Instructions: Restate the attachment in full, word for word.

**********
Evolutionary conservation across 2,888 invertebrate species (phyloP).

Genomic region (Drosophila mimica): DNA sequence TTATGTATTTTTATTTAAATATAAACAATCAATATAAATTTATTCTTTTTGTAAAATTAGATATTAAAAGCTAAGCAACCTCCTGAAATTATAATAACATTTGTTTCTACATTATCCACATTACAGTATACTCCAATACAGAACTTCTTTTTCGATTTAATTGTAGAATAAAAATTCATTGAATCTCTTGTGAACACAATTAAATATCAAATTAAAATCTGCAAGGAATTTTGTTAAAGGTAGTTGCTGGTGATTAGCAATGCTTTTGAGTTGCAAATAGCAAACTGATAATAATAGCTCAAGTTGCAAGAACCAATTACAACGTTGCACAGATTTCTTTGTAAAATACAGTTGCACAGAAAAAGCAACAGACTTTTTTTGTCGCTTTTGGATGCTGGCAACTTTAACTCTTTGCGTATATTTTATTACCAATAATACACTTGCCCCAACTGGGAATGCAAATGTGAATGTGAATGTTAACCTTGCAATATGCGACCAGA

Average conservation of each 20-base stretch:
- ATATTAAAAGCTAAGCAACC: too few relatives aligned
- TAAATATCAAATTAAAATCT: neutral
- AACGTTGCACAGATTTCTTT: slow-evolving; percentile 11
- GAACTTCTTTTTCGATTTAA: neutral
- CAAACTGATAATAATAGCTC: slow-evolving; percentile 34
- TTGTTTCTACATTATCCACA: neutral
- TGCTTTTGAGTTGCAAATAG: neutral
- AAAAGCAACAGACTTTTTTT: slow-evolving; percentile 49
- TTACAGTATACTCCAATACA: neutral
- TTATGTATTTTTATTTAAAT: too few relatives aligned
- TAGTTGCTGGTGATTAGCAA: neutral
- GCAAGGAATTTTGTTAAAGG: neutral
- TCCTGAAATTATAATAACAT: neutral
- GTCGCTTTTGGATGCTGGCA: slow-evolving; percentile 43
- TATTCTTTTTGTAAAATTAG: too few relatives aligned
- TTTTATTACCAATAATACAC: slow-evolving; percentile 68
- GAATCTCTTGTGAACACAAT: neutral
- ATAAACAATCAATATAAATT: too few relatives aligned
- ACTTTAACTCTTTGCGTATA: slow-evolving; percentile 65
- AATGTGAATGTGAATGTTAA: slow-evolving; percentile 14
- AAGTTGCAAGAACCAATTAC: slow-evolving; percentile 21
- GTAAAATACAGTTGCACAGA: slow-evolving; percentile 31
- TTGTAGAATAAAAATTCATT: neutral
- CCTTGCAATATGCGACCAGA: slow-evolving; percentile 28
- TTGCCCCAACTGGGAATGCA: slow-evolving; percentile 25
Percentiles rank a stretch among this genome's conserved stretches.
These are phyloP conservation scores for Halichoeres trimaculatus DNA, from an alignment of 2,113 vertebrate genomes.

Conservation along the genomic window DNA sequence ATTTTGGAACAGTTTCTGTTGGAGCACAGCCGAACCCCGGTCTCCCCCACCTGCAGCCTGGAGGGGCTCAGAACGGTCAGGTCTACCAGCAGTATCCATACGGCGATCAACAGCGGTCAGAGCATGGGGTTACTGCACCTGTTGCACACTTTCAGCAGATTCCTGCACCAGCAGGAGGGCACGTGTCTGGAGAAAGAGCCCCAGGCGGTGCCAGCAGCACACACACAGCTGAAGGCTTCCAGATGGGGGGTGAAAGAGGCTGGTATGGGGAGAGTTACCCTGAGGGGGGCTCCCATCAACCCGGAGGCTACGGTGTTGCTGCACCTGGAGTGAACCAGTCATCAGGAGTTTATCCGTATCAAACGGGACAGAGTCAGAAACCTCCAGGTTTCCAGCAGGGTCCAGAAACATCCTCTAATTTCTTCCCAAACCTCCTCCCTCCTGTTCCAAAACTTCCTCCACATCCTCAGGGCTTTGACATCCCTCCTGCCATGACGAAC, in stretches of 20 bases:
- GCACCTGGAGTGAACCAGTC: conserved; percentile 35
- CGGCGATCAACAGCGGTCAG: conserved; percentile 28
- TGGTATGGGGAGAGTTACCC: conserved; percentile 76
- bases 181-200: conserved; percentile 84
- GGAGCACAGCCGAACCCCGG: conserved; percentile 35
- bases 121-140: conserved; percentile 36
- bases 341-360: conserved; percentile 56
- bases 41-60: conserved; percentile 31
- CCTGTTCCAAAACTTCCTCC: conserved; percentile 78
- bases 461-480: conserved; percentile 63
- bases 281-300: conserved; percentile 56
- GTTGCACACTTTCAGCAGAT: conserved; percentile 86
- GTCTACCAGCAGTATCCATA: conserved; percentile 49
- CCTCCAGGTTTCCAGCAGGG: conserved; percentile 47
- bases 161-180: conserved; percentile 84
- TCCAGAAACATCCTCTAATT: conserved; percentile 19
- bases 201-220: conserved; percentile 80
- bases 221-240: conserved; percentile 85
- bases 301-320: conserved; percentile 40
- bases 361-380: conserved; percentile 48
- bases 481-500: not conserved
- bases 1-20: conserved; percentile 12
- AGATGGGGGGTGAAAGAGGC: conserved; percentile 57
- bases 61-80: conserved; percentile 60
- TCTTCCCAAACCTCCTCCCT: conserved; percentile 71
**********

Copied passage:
Evolutionary conservation across 2,888 invertebrate species (phyloP).

Genomic region (Drosophila mimica): DNA sequence TTATGTATTTTTATTTAAATATAAACAATCAATATAAATTTATTCTTTTTGTAAAATTAGATATTAAAAGCTAAGCAACCTCCTGAAATTATAATAACATTTGTTTCTACATTATCCACATTACAGTATACTCCAATACAGAACTTCTTTTTCGATTTAATTGTAGAATAAAAATTCATTGAATCTCTTGTGAACACAATTAAATATCAAATTAAAATCTGCAAGGAATTTTGTTAAAGGTAGTTGCTGGTGATTAGCAATGCTTTTGAGTTGCAAATAGCAAACTGATAATAATAGCTCAAGTTGCAAGAACCAATTACAACGTTGCACAGATTTCTTTGTAAAATACAGTTGCACAGAAAAAGCAACAGACTTTTTTTGTCGCTTTTGGATGCTGGCAACTTTAACTCTTTGCGTATATTTTATTACCAATAATACACTTGCCCCAACTGGGAATGCAAATGTGAATGTGAATGTTAACCTTGCAATATGCGACCAGA

Average conservation of each 20-base stretch:
- ATATTAAAAGCTAAGCAACC: too few relatives aligned
- TAAATATCAAATTAAAATCT: neutral
- AACGTTGCACAGATTTCTTT: slow-evolving; percentile 11
- GAACTTCTTTTTCGATTTAA: neutral
- CAAACTGATAATAATAGCTC: slow-evolving; percentile 34
- TTGTTTCTACATTATCCACA: neutral
- TGCTTTTGAGTTGCAAATAG: neutral
- AAAAGCAACAGACTTTTTTT: slow-evolving; percentile 49
- TTACAGTATACTCCAATACA: neutral
- TTATGTATTTTTATTTAAAT: too few relatives aligned
- TAGTTGCTGGTGATTAGCAA: neutral
- GCAAGGAATTTTGTTAAAGG: neutral
- TCCTGAAATTATAATAACAT: neutral
- GTCGCTTTTGGATGCTGGCA: slow-evolving; percentile 43
- TATTCTTTTTGTAAAATTAG: too few relatives aligned
- TTTTATTACCAATAATACAC: slow-evolving; percentile 68
- GAATCTCTTGTGAACACAAT: neutral
- ATAAACAATCAATATAAATT: too few relatives aligned
- ACTTTAACTCTTTGCGTATA: slow-evolving; percentile 65
- AATGTGAATGTGAATGTTAA: slow-evolving; percentile 14
- AAGTTGCAAGAACCAATTAC: slow-evolving; percentile 21
- GTAAAATACAGTTGCACAGA: slow-evolving; percentile 31
- TTGTAGAATAAAAATTCATT: neutral
- CCTTGCAATATGCGACCAGA: slow-evolving; percentile 28
- TTGCCCCAACTGGGAATGCA: slow-evolving; percentile 25
Percentiles rank a stretch among this genome's conserved stretches.
These are phyloP conservation scores for Halichoeres trimaculatus DNA, from an alignment of 2,113 vertebrate genomes.

Conservation along the genomic window DNA sequence ATTTTGGAACAGTTTCTGTTGGAGCACAGCCGAACCCCGGTCTCCCCCACCTGCAGCCTGGAGGGGCTCAGAACGGTCAGGTCTACCAGCAGTATCCATACGGCGATCAACAGCGGTCAGAGCATGGGGTTACTGCACCTGTTGCACACTTTCAGCAGATTCCTGCACCAGCAGGAGGGCACGTGTCTGGAGAAAGAGCCCCAGGCGGTGCCAGCAGCACACACACAGCTGAAGGCTTCCAGATGGGGGGTGAAAGAGGCTGGTATGGGGAGAGTTACCCTGAGGGGGGCTCCCATCAACCCGGAGGCTACGGTGTTGCTGCACCTGGAGTGAACCAGTCATCAGGAGTTTATCCGTATCAAACGGGACAGAGTCAGAAACCTCCAGGTTTCCAGCAGGGTCCAGAAACATCCTCTAATTTCTTCCCAAACCTCCTCCCTCCTGTTCCAAAACTTCCTCCACATCCTCAGGGCTTTGACATCCCTCCTGCCATGACGAAC, in stretches of 20 bases:
- GCACCTGGAGTGAACCAGTC: conserved; percentile 35
- CGGCGATCAACAGCGGTCAG: conserved; percentile 28
- TGGTATGGGGAGAGTTACCC: conserved; percentile 76
- bases 181-200: conserved; percentile 84
- GGAGCACAGCCGAACCCCGG: conserved; percentile 35
- bases 121-140: conserved; percentile 36
- bases 341-360: conserved; percentile 56
- bases 41-60: conserved; percentile 31
- CCTGTTCCAAAACTTCCTCC: conserved; percentile 78
- bases 461-480: conserved; percentile 63
- bases 281-300: conserved; percentile 56
- GTTGCACACTTTCAGCAGAT: conserved; percentile 86
- GTCTACCAGCAGTATCCATA: conserved; percentile 49
- CCTCCAGGTTTCCAGCAGGG: conserved; percentile 47
- bases 161-180: conserved; percentile 84
- TCCAGAAACATCCTCTAATT: conserved; percentile 19
- bases 201-220: conserved; percentile 80
- bases 221-240: conserved; percentile 85
- bases 301-320: conserved; percentile 40
- bases 361-380: conserved; percentile 48
- bases 481-500: not conserved
- bases 1-20: conserved; percentile 12
- AGATGGGGGGTGAAAGAGGC: conserved; percentile 57
- bases 61-80: conserved; percentile 60
- TCTTCCCAAACCTCCTCCCT: conserved; percentile 71